Jamie visited the bustling five-day market in Jeju city (on the island off the south coast of South Korea). Jeju has a remarkably high life expectancy of 82.8 years, and as of February 2016, was home to 215 residents over the age of 100.
The average Korean eats 10 times as many beans as we do here in the UK, and they have been part of the Korean diet for thousands of years. With Korea having one of the healthiest nations on the planet, Jamie discovers exactly how mung beans and aduki beans are used in Jeju homes.
WHAT ARE THE HEALTH BENEFITS OF BEANS?
Pulses and beans are high in protein and fibre, and are very low in saturated fat. They are great for maintaining our muscles and digestive system, as well as keeping our hearts ticking over healthily. Aduki beans are particularly high in potassium, which is good for maintaining healthy blood pressure and muscle function.
Beans are really versatile, and are a great high-protein substitute for meat. You can bake them, purée them, turn them into burgers or blitz them into a soup. A single portion of beans is roughly three heaped tablespoons, or 80g, which counts as one portion of your 5-a-day (note you can only count one portion of beans or pulses towards your tally each day).
6 TASTY BEAN RECIPES
RED ADUKI BEANS
Aduki beans are small and red with a little cream line on them. They’re nutty and sweet, which is why they work so well as a base for dessert. Make a bean paste, like they do in Japan, and use it as the base of these rich and gooey chocolate brownies, which just happen to be gluten-free, too!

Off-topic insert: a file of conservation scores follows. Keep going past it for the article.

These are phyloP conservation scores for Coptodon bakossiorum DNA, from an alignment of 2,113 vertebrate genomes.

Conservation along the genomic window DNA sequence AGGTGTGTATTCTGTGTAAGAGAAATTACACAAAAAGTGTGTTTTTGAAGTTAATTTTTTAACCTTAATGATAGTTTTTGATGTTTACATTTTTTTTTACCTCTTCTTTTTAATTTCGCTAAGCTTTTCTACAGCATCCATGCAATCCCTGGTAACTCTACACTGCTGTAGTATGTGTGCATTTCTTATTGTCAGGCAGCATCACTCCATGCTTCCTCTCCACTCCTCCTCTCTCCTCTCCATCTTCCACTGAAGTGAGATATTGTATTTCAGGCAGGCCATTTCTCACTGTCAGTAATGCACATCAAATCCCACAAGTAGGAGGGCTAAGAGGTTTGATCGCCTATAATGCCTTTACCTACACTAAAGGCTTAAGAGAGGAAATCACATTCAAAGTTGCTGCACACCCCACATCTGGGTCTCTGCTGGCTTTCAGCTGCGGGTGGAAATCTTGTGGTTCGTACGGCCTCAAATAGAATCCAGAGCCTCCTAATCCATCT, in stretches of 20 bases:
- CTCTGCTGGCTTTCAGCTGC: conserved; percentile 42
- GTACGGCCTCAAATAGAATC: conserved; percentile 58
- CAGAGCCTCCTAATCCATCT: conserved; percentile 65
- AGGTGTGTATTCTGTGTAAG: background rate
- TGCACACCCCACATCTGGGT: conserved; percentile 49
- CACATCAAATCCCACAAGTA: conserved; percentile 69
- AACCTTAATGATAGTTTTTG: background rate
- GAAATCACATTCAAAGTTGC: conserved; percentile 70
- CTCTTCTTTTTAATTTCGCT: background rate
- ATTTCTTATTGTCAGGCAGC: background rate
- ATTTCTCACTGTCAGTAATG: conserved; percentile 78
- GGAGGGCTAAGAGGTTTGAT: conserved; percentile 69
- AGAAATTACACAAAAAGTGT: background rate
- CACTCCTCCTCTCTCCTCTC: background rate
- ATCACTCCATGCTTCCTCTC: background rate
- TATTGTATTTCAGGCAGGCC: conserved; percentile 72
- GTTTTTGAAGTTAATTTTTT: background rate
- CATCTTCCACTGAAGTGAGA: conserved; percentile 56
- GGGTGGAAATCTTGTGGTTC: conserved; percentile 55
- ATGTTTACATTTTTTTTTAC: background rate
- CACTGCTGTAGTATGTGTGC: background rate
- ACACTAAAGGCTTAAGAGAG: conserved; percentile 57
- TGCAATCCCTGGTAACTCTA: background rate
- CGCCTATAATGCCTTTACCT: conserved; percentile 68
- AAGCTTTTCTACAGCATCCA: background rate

Mung beans are tiny little green pods, although they can also be yellow or black. As well as adding bite to salads, they’re great for bulking out curries. This mixed salad of mung bean seeds, roasted carrots and toasted hazelnuts is a riot of textures and colours, and super-easy to put together.
Edamame beans are young, podded soya beans – you can buy them frozen and ready to use from large supermarkets. We love this quick and healthy noodle dish of edamame beans with broccoli, peas and mint. If you can’t find edamame, then frozen podded broad beans will also work well in most recipes.
One of the heartier pulses out there, kidney beans are brilliant baked in tortillas with cheese and tomato – they go all soft and gorgeous! Generally sold in tins, kidney beans have dark skins and creamy middles, which means they work really well in pureés and dips. They are also a source of manganese, which our bodies use to make connective tissue.
Black beans are small, smooth and shiny – they’re a staple in Mexican cooking. A super-thick and hearty black bean soup with gloriously soft poached eggs is one of the most comforting dishes going, and is sure to keep you feeling fuller for longer.
Dappled pink and white, borlotti beans come either dried or in a tin. They soak up flavours brilliantly and are a great base for roasted meat and veg. This recipe for jamon-wrapped cod on a bed of borlotti from Andy Harris is simply irresistible.